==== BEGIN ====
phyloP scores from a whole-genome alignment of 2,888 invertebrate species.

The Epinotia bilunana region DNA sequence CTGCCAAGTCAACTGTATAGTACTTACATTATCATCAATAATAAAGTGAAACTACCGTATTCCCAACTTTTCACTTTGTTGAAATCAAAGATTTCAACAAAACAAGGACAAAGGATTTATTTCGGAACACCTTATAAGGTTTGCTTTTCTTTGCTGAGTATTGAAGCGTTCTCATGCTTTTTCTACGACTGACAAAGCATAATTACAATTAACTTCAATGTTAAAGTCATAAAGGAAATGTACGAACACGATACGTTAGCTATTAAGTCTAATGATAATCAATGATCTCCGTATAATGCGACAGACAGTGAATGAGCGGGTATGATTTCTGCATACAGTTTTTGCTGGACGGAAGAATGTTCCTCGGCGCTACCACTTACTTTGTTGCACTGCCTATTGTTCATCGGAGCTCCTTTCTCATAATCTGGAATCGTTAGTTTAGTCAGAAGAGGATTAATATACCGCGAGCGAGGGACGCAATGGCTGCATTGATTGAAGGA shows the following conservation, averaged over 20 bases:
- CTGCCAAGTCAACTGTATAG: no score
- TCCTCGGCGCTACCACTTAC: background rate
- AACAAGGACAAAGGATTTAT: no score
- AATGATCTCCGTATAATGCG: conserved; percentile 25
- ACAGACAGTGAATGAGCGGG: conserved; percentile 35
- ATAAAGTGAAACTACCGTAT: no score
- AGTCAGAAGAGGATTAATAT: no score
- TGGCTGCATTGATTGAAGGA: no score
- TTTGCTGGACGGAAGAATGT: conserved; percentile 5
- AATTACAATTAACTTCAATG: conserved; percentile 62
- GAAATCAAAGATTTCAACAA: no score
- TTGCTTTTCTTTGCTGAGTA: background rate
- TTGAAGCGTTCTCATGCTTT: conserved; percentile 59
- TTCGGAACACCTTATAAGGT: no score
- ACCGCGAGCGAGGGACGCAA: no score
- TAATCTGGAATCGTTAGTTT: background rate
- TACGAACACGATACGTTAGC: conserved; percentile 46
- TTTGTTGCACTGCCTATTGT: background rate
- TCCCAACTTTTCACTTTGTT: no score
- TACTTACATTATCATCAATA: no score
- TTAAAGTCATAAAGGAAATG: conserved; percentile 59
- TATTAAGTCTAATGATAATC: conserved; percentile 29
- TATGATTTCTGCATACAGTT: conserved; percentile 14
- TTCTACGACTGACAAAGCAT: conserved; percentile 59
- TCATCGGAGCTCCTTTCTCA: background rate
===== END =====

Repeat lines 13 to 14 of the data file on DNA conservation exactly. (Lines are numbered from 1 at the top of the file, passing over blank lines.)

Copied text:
- GAAATCAAAGATTTCAACAA: no score
- TTGCTTTTCTTTGCTGAGTA: background rate